Summary of “Coming to Grips with the Implications of Quantum Mechanics”

Over the years, we have written extensively about why QM seems to imply that the world is essentially mental.
We are often misinterpreted-and misrepresented-as espousing solipsism or some form of “Quantum mysticism,” so let us be clear: our argument for a mental world does not entail or imply that the world is merely one’s own personal hallucination or act of imagination.
According to QM, the world exists only as a cloud of simultaneous, overlapping possibilities-technically called a “Superposition”-until an observation brings one of these possibilities into focus in the form of definite objects and events.
The problem is that the partitioning of the world into discrete inanimate objects is merely nominal.
The inanimate world is a single physical system governed by QM. Indeed, as first argued by John von Neumann and rearticulated in the work of one of us, when two inanimate objects interact they simply become quantum mechanically “Entangled” with one another-that is, they become united in such a way that the behavior of one becomes inextricably linked to the behavior of the other-but no actual measurement is performed.
As a matter of fact, peculiar statistical characteristics of the behavior of entangled quantum systems seem to rule out everything but consciousness as the agency of measurement.
Some then claim that entanglement is observed only in microscopic systems and its peculiarities are allegedly irrelevant to the world of tables and chairs.
What preserves a superposition is merely how well the quantum system-whatever its size-is isolated from the world of tables and chairs known to us through direct conscious apprehension.

The orginal article.

Summary of “Zach Woods in the Woods”

On Silicon Valley Zach Woods plays a gentle, vest-wearing startup barnacle named Jared, whose dark past emerges in improvised quips.
The photographer, Woods recalls in a haunted voice, went to great lengths to relax him: “She was like, ‘You’re tense! You’re tense!’ She took a parrot out of the cage and said, ‘This is Faust, Faust will relax you.'” Even holding the comfort parrot, Woods remained tense, so the photographer pulled out the big guns: “She told me to say”-he’s barely comfortable saying it now, and the word breaks as it comes out-” ‘cuh-hunt.
Woods begins talking soothingly to the hawk, almost in a whisper.
Woods holds her gaze, then suddenly looks off into the distance.
We do some small talk, and it is immediately apparent that while his appearance suggests extreme awkwardness, Woods is a master of chit-chat.
Mastery of small talk notwithstanding, interviews are very hard for Woods.
To men Woods is an anti-hero, but to women he’s just a hero.
Woods will never be a Matt Damon-type sex symbol, but a lot of women don’t really want that kind of bulldozer confidence anymore.

The orginal article.

Summary of “Memes Are Becoming Harder to Monetize”

“People today are consuming more memes than ever. The expiration date for them has shortened more since even last year. Memes used to last for two to three weeks, but recently we’ve noticed they die after just a few days.”
“In the early days of meme culture late 2008 to early 2012, memes used to go on for months on end,” he says.
The 24-7 nature of today’s meme cycle has posed problems for businesses that design custom merchandise based on memes.
Today, memes come and go sometimes faster than T-shirts can be printed, and there’s nothing more mortifying than donning a T-shirt with a dated phrase.
It’s also almost impossible for sellers to monetize entire swaths of memes featuring trademarked characters like SpongeBob or Kermit the Frog.On top of everything, the nature of what constitutes a meme itself is shifting.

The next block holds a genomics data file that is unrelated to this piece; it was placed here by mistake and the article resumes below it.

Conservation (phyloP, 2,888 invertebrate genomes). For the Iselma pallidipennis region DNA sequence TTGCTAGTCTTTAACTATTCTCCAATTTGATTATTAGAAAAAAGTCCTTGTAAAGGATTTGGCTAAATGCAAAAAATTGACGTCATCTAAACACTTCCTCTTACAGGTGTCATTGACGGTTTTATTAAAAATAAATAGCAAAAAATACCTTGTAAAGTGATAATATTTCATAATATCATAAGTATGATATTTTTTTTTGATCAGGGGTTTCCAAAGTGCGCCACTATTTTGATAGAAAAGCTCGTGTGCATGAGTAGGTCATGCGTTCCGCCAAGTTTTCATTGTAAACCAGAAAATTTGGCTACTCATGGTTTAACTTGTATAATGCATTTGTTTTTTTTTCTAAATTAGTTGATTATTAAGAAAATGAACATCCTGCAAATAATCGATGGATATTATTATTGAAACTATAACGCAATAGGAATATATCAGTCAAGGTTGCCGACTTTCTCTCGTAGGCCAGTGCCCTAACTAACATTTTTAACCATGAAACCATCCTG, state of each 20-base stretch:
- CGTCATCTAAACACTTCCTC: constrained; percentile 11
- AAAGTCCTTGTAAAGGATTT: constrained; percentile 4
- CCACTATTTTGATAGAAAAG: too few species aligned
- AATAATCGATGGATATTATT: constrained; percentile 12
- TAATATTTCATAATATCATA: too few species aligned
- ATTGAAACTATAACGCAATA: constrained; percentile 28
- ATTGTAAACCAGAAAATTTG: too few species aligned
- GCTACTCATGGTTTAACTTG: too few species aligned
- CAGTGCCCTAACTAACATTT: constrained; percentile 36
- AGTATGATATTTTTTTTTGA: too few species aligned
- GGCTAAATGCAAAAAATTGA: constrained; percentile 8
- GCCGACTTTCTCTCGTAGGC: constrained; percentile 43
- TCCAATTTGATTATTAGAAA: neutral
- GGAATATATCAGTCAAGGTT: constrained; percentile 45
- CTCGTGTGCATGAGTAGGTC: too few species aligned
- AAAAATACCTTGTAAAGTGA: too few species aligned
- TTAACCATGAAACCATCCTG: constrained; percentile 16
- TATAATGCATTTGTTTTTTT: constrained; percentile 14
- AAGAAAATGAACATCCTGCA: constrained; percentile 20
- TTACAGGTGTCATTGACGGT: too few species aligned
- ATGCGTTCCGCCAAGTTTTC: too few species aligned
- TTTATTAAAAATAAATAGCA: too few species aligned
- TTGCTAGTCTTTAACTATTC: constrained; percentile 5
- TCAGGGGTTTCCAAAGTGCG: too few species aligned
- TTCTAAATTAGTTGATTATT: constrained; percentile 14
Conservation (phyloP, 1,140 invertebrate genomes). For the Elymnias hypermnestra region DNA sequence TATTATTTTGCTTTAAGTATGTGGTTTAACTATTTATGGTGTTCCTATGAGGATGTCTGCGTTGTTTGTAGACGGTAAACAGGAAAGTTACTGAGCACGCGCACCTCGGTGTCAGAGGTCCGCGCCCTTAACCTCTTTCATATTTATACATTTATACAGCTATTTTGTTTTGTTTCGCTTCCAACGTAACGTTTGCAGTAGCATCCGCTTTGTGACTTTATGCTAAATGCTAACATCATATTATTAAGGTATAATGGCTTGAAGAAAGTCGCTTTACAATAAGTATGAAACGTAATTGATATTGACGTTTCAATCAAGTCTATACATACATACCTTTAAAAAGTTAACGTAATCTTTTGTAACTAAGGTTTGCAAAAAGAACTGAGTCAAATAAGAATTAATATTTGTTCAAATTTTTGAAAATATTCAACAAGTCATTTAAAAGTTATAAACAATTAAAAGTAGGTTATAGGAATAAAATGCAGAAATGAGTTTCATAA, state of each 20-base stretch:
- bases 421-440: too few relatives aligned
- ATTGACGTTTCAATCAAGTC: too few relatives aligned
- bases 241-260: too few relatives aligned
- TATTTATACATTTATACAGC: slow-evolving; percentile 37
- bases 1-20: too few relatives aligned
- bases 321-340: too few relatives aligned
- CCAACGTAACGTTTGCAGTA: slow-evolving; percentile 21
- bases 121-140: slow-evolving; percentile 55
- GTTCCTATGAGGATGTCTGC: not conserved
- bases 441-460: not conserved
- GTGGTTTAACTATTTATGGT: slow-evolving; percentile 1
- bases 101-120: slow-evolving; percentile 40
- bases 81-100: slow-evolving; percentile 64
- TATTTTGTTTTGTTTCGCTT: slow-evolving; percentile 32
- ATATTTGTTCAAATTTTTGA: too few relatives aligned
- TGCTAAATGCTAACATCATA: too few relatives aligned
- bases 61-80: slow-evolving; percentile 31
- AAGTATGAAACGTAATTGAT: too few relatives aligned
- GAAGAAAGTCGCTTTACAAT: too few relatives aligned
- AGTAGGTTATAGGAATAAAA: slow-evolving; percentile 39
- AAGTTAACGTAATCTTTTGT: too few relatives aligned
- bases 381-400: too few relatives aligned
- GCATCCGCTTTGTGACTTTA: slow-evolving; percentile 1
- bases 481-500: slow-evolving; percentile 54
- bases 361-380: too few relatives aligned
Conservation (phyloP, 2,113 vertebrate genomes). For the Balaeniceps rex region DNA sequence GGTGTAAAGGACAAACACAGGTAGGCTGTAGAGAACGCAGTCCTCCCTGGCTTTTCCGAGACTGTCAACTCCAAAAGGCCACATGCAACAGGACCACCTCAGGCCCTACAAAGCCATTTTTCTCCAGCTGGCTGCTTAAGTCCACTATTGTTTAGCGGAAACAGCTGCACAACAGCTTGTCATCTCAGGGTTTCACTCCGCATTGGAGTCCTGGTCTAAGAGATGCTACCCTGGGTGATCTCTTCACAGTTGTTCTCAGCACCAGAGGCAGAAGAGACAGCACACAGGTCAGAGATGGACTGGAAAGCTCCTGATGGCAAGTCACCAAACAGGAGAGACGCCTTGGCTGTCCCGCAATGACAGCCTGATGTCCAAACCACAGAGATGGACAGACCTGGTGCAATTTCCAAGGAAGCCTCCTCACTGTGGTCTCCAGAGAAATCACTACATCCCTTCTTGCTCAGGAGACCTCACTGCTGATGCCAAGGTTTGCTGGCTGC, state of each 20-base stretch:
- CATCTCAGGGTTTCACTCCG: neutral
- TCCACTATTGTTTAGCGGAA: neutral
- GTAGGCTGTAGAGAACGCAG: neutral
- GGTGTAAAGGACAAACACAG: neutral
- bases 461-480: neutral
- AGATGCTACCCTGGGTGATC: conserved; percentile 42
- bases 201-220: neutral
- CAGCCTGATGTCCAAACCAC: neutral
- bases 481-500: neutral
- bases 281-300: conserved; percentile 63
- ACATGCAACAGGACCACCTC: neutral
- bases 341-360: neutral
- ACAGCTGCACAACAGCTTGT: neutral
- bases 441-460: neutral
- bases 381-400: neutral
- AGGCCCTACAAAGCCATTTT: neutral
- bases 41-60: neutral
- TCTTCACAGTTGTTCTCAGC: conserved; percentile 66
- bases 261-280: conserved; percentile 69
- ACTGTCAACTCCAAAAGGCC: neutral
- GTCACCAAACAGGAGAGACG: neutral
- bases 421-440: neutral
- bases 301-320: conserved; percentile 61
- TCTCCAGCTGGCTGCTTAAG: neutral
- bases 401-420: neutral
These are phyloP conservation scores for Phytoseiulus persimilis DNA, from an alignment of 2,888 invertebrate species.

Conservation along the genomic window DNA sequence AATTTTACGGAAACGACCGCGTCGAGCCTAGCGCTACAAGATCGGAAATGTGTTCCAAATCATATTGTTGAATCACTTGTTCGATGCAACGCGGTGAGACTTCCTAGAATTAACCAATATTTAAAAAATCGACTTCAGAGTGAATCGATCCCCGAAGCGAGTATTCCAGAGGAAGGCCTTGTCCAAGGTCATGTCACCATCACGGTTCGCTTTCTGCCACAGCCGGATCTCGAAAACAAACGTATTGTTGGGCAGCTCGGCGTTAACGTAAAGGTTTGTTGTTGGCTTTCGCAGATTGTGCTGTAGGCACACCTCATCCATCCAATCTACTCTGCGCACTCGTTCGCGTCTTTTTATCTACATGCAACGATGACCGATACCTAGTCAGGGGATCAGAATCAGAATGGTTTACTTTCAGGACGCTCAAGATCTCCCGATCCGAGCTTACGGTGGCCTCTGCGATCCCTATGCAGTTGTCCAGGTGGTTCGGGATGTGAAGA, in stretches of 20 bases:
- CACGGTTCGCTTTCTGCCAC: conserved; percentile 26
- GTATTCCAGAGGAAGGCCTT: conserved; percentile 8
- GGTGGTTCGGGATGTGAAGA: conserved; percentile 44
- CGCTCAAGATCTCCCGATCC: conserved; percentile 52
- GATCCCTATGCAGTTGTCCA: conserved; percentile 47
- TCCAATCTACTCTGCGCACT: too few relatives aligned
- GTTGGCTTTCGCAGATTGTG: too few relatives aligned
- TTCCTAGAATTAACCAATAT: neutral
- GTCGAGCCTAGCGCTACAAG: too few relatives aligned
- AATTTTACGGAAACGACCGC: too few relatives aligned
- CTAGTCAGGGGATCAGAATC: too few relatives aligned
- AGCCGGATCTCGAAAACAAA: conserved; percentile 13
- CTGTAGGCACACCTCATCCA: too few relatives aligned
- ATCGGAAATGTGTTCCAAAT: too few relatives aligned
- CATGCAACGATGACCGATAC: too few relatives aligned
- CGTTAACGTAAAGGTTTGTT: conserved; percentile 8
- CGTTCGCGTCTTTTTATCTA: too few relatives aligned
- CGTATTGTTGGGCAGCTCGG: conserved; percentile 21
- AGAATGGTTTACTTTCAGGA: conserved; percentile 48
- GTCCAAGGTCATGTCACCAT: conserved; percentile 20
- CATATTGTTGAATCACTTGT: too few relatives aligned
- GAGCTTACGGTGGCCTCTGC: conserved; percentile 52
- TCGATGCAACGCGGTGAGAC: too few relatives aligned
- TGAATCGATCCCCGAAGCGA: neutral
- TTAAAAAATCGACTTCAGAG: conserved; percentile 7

While early memes followed standardized formats, like white block font plastered on top of a funny photo, today’s memes are more esoteric.
Edward Stockwell who has managed meme-based social-media accounts for sites like theCHIVE and Rooster Teeth says that memes today relative to a few years ago are wildly different, and that makes them more difficult to commoditize.
While some meme retailers like DankMemeMerch.com have stayed true to their mission, most others have begun to pivot wholly away from memes and into broader novelty merchandise.

The orginal article.

Summary of “The 7 Habits: Put First Things First”

Covey’s first two habits are big picture and abstract.
In Covey’s book First Things First, he fleshes out this habit even more and introduces the analogy of big rocks vs. small rocks.
Let’s say you instead first filled the jar with big rocks, and then put in the sand and small rocks; the sediment will settle in the cracks of the big rocks, allowing you to fit everything in from both piles.
So we know why it’s important to put first things first, but how do we do it? What are the best “Management” practices to help us properly order our priorities?
If you want to make sure you accomplish the most important things in your life, then you need to literally make them the first things you do each day.
Within my workday, I utilize the same principle of first things first: I tackle my most important tasks at the start of the day, knowing that if I do so, I’ll not only have ensured that the most value-creating things get done, but that I’ll be able to fit the “Urgent,” smaller rocks in later.
My morning routine sets me up for workday success, and the continued employment of the “First things first” principle ensures that the workday is productive.
So frontload what’s most important to you in the a.m. Put first things first.

The orginal article.

Summary of “‘The Americans’ Series Finale Oral History”

Weisberg: We had no idea how we were going to get there, and we didn’t know the other pieces that you see in the finale.
Rhys: It’s six years of everyone going, “When’s Stan going to catch them?” You know? is an enormous decision that happens in an incredibly fleeting moment.
Taylor: The last scene I shot for the whole entire series was when we call Henry.
Fields: The truth is that departure of Paige, exactly how it was going to turn out, we didn’t know.
We certainly didn’t know it was going to be on a train.
Long: We didn’t know in advance what song was going to go there.
So we were really trying to explore what was going to be in her heart, and what’s going to be on her unconscious as she makes this final journey.